One person in particular has done much to "evangelize" blockchain in the financial world: Blythe Masters. Highly intelligent, she is one of the most successful bankers in JP Morgan and famous for pioneering CDS (Credit Default Swaps) - a real paradigm change for the banking world.
In March 2015 she became CEO of Digital Asset, a start-up that applies blockchain technology to the post-trade chain. The post-trade chain refers to the life of a security once it has been purchased by a counterpart and sold to another. It represents an annual cost for banks of between 65 to 80 billion dollars.
Blythe Masters charismatically promotes blockchain using the following message: forget Bitcoin and its volatility – focus instead on its underlying technology. Thanks to her, banks could drastically reduce their costs by 30 to 50% on post-trade and see a sustainable increase in the performance of their equity capital.
The idea soon took off, and Digital Asset raised 60 million dollars in one round including the biggest names in finance: Goldman Sachs, Citi, BNPP, the Chicago Mercantile Exchange Ventures, American depository DTCC, consulting firm Accenture and IBM.
The entire financial industry now sees the future of financial services in the blockchain.
Financial industry players, however, who operate in a highly regulated context, are not necessarily convinced by the idea of using a public blockchain like the one used by Bitcoin. They are much more inclined to use private blockchain structures ("permissioned blockchain" or "Distributed Ledger Technology").
There are different kinds of private blockchains, but we can define them in comparison to the public blockchain concept: access can be restricted and the consensus approaches different, or information from the register and the validation of transactions are accessible only to qualified members – thus losing a key characteristic of the public blockchain: decentralization. The analogy often used is that the private blockchain is to its public counterpart what the intranet is to the Internet.
To study the potential of the technology, and in addition to their own efforts, major financial services players have often met in consortia.
Examples are the R3 consortium, which brings together the 40 largest banks in the world, or the Hyperledger Project, led by the Linux foundation, which aims to create a common standard for different sectors of the economy. Or in France, the LabChain initiative led by the CDC where BNPP, the Société Générale, Crédit Agricole, AXA, Allianz, and IBM meet alongside start-ups to work on ways to apply the technology.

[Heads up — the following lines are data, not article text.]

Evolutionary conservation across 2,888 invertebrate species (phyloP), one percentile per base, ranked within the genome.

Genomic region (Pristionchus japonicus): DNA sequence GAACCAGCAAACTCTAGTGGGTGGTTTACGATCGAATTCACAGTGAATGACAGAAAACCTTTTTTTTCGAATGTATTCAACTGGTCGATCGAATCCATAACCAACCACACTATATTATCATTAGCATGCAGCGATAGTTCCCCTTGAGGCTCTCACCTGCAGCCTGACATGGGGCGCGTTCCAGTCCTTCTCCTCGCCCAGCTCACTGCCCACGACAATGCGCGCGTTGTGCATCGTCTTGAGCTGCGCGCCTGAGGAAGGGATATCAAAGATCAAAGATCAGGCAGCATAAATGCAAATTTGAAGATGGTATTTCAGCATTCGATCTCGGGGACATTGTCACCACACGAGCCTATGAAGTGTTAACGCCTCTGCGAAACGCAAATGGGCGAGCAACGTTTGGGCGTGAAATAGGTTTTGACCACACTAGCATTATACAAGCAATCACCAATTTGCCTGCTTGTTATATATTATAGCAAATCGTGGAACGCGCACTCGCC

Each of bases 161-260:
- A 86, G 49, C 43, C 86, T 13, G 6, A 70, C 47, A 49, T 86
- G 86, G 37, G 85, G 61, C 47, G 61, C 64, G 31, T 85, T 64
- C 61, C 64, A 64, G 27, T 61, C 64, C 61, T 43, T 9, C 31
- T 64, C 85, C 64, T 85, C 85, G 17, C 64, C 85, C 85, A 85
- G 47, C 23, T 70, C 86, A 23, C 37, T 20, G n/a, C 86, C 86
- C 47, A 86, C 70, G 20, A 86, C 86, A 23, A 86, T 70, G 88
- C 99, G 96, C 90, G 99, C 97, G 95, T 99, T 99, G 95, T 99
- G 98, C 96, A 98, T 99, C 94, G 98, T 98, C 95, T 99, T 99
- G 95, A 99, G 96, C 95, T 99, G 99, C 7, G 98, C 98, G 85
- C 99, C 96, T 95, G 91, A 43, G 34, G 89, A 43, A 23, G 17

Before assuming massive adoption of the blockchain – which would fulfill its promise to revolutionize the structure of financial services - let's take a look the obstacles.
First of all, there’s the essential question of regulations governing the technology’s use, particularly on sensitive subjects such as those related to customer awareness. Interestingly, France is a pioneer in this area: the recent Macron Law grants the issuance and logging of interest-bearing notes ("Minibons") in a blockchain. And parliament authorized the government to legislate by ordinance on these issues.
In addition, for a blockchain to become an industry standard the market players have to share the infrastructures. This will inevitably lead to questions on regulation, particularly on cost distribution and decision-making power.
Then there’s the issue of the blockchain's capacity to support millions of transactions. It’s worth keeping an eye on Lightning Network’s solution allowing many hundreds of millions of transactions per second to be validated without affecting the blockchain's decentralization.